Because I’m lazy and don’t want to redefine the primary key, let’s take the second approach:

CREATE INDEX idx_inventory_snapshot_record_dt
    ON sys_inventory_snapshot (record_dt);

  FROM sys_inventory_snapshot
 WHERE record_dt >= CURRENT_DATE - INTERVAL '1 day';

                            QUERY PLAN                             
 Index Scan using idx_inventory_snapshot_record_dt
    on sys_inventory_snapshot
       (cost=0.43..28.24 rows=674 width=20)
       (actual time=0.038..0.663 rows=1000 loops=1)
   Index Cond: (record_dt >= (('now'::cstring)::date - '1 day'::interval))

 Planning time: 0.238 ms
 Execution time: 1.087 ms

That’s… quite a difference. If you were unfamiliar with databases or Postgres, you might be surprised by this result. But the reality is quite clear: simply listing a column in an index does not magically improve performance of queries that reference it. Order matters. In addition, the further a column strays from the principal position, the worse the degradation becomes.

I’ve seen indexes with six columns, and then a baffled developer asks why his query is slow. Well, his query only used the fourth column in the list. At that point, reading the entire 30-million row table and filtering for desired results would have been faster. The planner tries to account for this, but sometimes statistics or settings lead it astray, and it performs an index scan and dutifully follows all those buckets down the chain to the fourth column. It happens.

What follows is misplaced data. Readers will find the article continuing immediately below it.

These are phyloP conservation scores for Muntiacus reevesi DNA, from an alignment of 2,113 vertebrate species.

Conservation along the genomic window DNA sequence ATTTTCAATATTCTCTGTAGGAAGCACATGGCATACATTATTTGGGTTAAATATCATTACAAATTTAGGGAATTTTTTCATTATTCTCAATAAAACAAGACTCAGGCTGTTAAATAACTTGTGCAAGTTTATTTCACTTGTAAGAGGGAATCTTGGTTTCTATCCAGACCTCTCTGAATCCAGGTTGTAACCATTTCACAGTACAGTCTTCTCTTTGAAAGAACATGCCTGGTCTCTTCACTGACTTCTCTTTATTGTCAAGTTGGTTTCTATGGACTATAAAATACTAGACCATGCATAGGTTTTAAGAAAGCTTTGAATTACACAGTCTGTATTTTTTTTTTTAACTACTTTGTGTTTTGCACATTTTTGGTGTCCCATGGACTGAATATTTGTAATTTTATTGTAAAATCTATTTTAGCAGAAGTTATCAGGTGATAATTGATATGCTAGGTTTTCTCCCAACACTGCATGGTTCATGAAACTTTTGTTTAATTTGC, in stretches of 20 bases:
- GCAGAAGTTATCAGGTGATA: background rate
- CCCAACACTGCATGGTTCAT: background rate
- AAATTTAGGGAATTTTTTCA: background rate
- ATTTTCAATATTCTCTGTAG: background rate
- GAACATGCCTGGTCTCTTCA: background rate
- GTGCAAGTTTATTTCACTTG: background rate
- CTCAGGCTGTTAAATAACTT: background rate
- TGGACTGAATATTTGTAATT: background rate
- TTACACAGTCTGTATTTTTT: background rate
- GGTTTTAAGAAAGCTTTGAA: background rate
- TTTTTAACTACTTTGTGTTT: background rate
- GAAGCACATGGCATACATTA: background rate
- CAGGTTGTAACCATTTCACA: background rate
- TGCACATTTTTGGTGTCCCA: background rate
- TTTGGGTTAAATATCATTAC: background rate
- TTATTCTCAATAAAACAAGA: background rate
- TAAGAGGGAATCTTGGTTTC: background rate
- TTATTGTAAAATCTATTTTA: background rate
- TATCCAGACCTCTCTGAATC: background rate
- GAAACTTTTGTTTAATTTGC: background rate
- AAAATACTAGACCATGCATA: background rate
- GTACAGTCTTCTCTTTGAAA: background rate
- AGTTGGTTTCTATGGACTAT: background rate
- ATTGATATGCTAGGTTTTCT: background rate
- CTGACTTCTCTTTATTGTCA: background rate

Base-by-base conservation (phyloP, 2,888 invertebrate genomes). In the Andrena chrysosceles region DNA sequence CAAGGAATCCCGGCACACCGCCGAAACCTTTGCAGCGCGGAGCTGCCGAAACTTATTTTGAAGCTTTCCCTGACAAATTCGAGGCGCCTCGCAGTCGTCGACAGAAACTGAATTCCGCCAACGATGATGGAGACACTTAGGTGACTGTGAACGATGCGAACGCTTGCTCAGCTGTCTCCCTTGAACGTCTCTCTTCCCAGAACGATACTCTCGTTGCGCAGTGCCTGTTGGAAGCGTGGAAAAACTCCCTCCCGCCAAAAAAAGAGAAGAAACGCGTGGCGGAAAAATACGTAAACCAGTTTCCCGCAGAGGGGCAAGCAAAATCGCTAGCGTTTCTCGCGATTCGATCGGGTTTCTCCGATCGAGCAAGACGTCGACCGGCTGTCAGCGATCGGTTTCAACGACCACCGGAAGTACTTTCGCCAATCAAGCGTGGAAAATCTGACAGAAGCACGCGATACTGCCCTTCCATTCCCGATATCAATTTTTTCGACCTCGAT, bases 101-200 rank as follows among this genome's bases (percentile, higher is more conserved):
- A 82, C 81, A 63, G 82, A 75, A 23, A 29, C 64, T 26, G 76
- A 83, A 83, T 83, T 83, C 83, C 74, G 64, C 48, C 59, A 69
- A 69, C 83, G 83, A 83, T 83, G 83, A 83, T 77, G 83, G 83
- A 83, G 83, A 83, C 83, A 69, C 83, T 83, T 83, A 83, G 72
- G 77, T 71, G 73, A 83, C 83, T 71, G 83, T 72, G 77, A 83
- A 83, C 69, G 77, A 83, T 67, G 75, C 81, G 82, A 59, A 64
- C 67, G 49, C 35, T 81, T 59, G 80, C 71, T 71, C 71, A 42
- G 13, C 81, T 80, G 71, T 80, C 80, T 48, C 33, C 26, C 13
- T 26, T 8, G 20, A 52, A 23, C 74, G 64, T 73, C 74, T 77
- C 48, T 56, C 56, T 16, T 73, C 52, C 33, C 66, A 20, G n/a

Now that you know why, you’re armed to avoid contributing to the problem. Think about indexes before adding them. Consider existing indexes and queries against their parent table, and ensure that column order faithfully represents the real access pattern. It’s an important—and often missed—optimization technique.

As a side note, this is why serious companies have at least one DBA on staff. Designing table structures and optimizing queries are hard enough, but invisible killers like these are more prevalent than one might realize. An experienced database-driven application developer might be familiar with these kind of minutiae, but that’s a lot to expect. Not everyone reads database performance articles, or have encountered and addressed related problems.

Until next week!